(b) if satisfied that a decision or action taken by a contracting authority was in breach of the duty owed in accordance with paragraph (1) or (2) –

    (i) order the setting aside of that decision or action or order the contracting authority to amend any document

    (ii) award damages to an economic operator which has suffered loss or damage as a consequence of the breach; or

    (iii) do both of those things.

    (9) In proceedings under this regulation the Court does not have power to order any remedy other than an award of damages in respect of a breach of the duty owed in accordance with paragraph (1) or (2) if the contract in relation to which the breach occurred has been entered into.

    Paragraph (9) does not apply because the framework agreement has yet to be made.

  9. Neither party alleges that the tender process created a contractual relationship or gave rise to contractual obligations, as envisaged as possible in Blackpool and Fylde Aero Club v Blackpool BC [1990] 1 WLR 1195. It follows that the claimant does not assert any contractual right for its tender to be accepted for consideration, nor does Devon CC assert any contractual right to reject the claimant’s tender or any contractual obligation owed to other tenderers to do so.
  10. The claimant alleges that in rejecting its tender, Devon CC was in breach of regulation 4 of the Regulations and in breach of enforceable Community obligations to treat tenderers equally and in a non-discriminatory way, and in breach of its obligation under regulation 30 to select contractors only on the basis of the most economically advantageous tenders. It alleges also that as a general principle of Community law Devon CC owed an obligation to act proportionately in relation to the tender and that in rejecting the claimant’s tender it was in breach of this obligation.
  11. The primary remedy sought by the claimant is an injunction requiring Devon CC to consider its tender. Alternatively, it seeks damages for the loss of the chance of being selected as a contractor under the framework agreement. The parties agreed that if damages were to be awarded, their quantum should be dealt with at a further hearing.
  12. The claimant issued an application for interim relief on 18 February 2009 at the same time as issuing the proceedings. Following a full hearing on 4 March 2009 the Chancellor granted an interim injunction requiring Devon CC to evaluate the claimant’s tender, so that there was no loss of time which might preclude acceptance of the tender on its merits if that was warranted. As to the merits of the claimant’s case, the Chancellor was concerned on that application only to be satisfied that it was seriously arguable. He said:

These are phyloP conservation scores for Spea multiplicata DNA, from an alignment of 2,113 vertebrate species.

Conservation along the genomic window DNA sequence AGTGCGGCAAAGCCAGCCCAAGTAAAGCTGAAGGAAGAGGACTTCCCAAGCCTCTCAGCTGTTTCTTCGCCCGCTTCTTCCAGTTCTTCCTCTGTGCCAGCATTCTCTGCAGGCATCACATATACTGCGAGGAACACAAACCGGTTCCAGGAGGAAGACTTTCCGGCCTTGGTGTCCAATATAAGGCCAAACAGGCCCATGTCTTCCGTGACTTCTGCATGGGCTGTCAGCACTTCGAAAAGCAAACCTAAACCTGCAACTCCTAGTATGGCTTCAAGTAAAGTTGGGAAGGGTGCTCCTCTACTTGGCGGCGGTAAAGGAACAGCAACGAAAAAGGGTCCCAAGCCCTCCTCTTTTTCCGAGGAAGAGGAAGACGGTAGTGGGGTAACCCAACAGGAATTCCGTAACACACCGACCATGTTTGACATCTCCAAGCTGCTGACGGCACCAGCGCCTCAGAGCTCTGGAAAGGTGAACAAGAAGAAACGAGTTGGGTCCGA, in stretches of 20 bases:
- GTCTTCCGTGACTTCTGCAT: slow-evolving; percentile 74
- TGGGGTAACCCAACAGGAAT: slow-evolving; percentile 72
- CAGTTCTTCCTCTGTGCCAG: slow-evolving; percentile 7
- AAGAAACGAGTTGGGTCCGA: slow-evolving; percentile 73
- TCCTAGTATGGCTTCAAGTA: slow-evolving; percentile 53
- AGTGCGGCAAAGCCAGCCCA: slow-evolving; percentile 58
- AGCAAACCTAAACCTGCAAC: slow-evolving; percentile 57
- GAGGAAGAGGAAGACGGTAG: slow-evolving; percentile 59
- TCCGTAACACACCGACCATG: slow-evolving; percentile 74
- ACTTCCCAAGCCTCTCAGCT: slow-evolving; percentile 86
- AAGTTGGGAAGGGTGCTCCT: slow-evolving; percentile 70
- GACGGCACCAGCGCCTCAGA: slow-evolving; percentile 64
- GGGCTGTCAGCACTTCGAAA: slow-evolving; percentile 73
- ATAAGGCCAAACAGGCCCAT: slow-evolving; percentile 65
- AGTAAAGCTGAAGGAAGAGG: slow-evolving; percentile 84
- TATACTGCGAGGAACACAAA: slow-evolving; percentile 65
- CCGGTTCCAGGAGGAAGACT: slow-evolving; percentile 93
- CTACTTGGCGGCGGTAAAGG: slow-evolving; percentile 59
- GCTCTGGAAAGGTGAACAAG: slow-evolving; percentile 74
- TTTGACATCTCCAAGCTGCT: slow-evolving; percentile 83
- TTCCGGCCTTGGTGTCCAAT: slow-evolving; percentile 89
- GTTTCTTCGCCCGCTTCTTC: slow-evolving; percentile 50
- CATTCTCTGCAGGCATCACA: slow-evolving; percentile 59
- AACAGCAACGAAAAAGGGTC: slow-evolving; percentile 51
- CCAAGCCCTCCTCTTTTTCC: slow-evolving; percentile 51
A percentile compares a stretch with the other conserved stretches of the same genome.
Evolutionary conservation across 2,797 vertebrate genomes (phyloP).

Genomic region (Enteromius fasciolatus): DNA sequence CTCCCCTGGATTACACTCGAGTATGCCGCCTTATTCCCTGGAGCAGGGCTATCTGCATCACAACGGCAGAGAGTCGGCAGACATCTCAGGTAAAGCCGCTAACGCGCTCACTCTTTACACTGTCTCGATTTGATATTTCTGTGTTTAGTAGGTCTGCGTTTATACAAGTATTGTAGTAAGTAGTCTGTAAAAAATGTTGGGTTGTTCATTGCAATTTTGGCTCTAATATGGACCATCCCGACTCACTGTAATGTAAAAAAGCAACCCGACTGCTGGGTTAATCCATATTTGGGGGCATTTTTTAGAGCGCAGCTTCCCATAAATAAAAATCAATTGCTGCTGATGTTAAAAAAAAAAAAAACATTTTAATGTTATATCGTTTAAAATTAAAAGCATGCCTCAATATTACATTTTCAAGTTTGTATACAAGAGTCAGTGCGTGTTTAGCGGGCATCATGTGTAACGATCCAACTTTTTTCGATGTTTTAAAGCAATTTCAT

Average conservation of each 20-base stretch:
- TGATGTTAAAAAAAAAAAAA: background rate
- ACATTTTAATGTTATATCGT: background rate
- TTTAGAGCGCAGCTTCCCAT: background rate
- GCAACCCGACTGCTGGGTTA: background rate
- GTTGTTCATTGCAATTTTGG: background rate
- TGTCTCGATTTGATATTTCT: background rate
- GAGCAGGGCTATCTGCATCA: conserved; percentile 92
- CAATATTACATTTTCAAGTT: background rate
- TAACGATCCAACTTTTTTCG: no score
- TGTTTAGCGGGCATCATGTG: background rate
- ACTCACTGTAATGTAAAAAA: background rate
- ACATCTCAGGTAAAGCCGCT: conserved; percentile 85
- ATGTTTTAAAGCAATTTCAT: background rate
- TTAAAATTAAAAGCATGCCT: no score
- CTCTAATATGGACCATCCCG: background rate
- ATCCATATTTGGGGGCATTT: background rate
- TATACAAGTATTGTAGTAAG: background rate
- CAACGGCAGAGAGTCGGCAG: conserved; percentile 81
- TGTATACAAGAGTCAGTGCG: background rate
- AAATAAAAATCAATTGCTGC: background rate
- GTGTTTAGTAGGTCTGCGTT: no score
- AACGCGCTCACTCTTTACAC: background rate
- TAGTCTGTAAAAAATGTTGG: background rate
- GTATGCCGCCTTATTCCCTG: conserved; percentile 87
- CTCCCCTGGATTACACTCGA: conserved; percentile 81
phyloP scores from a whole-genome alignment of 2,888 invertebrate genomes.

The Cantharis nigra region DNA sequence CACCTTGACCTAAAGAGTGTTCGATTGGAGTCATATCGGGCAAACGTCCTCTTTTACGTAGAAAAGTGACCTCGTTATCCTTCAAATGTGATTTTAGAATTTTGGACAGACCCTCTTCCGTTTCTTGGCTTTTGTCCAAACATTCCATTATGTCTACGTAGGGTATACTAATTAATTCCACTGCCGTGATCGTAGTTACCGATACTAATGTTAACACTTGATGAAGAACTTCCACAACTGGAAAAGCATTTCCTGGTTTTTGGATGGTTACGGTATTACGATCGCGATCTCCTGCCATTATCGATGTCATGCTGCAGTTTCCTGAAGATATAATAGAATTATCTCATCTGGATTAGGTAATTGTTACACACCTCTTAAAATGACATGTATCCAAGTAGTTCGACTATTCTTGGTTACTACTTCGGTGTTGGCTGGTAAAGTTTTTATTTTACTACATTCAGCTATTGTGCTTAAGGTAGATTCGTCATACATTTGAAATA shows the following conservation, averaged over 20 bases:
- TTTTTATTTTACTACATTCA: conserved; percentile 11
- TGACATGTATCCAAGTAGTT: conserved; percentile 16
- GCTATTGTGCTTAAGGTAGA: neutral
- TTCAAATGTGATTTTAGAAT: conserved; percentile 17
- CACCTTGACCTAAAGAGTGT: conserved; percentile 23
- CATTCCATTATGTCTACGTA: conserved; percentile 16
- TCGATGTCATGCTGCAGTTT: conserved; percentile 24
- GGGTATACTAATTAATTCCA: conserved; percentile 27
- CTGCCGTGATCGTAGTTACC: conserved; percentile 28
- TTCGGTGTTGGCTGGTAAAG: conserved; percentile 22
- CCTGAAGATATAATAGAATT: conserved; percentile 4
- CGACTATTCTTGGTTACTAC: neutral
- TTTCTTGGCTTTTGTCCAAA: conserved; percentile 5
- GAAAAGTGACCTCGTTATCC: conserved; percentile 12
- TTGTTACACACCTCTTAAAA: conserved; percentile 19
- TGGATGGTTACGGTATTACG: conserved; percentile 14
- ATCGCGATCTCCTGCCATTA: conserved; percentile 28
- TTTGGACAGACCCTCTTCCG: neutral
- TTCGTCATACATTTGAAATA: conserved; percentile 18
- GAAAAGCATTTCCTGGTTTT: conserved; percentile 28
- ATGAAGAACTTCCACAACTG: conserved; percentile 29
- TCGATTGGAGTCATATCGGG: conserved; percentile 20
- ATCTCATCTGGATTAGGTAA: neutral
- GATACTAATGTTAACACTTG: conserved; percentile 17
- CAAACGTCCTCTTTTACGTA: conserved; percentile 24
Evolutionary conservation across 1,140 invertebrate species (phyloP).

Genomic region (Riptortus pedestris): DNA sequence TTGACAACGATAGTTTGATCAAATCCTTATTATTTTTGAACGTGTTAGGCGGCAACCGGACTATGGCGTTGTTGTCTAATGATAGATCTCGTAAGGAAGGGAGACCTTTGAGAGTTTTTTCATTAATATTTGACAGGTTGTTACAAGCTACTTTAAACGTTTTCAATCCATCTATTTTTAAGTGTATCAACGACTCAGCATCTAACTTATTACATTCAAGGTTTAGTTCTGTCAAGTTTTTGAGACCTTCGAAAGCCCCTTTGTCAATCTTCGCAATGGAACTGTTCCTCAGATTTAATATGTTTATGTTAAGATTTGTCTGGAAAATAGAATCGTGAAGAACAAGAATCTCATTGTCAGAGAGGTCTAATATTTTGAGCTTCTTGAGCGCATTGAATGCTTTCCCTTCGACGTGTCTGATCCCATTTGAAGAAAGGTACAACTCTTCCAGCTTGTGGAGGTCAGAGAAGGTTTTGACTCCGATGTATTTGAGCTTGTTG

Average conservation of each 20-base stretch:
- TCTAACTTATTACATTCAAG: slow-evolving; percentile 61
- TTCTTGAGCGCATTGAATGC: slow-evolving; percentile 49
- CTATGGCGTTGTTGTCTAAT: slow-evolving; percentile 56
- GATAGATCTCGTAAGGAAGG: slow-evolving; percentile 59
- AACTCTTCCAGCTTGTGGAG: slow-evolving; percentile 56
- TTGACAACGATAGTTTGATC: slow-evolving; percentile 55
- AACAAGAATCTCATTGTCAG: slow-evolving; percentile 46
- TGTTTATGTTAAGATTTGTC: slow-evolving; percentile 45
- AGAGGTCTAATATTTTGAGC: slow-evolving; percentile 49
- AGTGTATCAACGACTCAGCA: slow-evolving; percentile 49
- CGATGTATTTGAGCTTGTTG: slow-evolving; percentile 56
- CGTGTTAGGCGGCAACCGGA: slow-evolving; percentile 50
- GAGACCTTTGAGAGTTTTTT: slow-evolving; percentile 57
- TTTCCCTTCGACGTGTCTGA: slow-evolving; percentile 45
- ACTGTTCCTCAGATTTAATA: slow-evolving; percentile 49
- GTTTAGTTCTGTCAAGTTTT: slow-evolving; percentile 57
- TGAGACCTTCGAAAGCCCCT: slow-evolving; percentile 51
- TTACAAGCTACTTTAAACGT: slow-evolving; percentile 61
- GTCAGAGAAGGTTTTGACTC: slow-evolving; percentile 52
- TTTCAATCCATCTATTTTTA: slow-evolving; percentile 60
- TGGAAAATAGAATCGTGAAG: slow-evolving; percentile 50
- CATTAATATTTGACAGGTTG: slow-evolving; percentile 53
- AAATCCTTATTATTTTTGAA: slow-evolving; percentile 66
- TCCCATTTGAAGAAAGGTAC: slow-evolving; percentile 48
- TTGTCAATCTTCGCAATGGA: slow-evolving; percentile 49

46 There is no doubt that Regulation 4(3)(a) requires tenderers to be treated equally and in a non-discriminatory way. Equally, it must be at least seriously arguable that Devon County Council is required by Community law to act proportionately as explained by Lord Hoffmann in the C Smith case. But if an omission from a hard copy tender might be remedied before the deadline by submitting the completed document, and an electronic tender containing mistakes, genuine mistakes, may be corrected after the deadline under para.B2.25, it does appear to me to be distinctly arguable that it is disproportionate to refuse to allow an amendment to an electronic tender to correct an honest and genuine mistake sought to be made before the deadline. Neither the fact that it is an electronic tender nor the fact that the tender was strictly non-compliant seems to me to make a sufficient difference to give rise to a different consequence.

    47. I do not think that the extension in favour of the victim of the electrical fault but refusal in the case of Leadbitters can be stigmatised as discriminatory as the circumstances were quite different, but that does not affect the question whether there is a serious question to be tried on proportionality. Accordingly, I consider that there is a serious issue to be tried and go on therefore to consider questions of damages and the balance of convenience.

    The Invitation to Tender and other documents

  13. The contract notice published in July 2008 stated that tenders would be required to be made electronically to a specified website and that they would be opened at 12 noon on 16 January 2009 by authorised representatives of Devon CC.
  14. By a letter dated 3 November 2008 the claimant was informed that it would be invited to tender, and that the return deadline would be 12 noon on 16 January 2009. A further letter was sent to all tenderers on 7 November 2008, informing them that the ITT would be issued electronically on 26 November 2008 and that instructions would be issued for uploading tender submissions to Devon CC which would have to be followed precisely. The return deadline would be “strictly” 12 noon on 16 January 2009.
  15. The ITT was issued on 26 November 2009 with a covering letter to all tenderers. The requirement for electronic submission of tenders was emphasised in the letter, specifically drawing attention to the need to upload all attachments and asking tenderers to upload their submission “in good time before the submission deadline”. It reiterated that the deadline was “strictly” 12 noon on 16 January 2008 and also stated:

    “… It is Tenderers responsibility to ensure that the complete set of tender return documents are uploaded correctly to the relevant tender submission area of Devontenders.gov.uk. An incomplete set of documents will mean your tender is invalid. …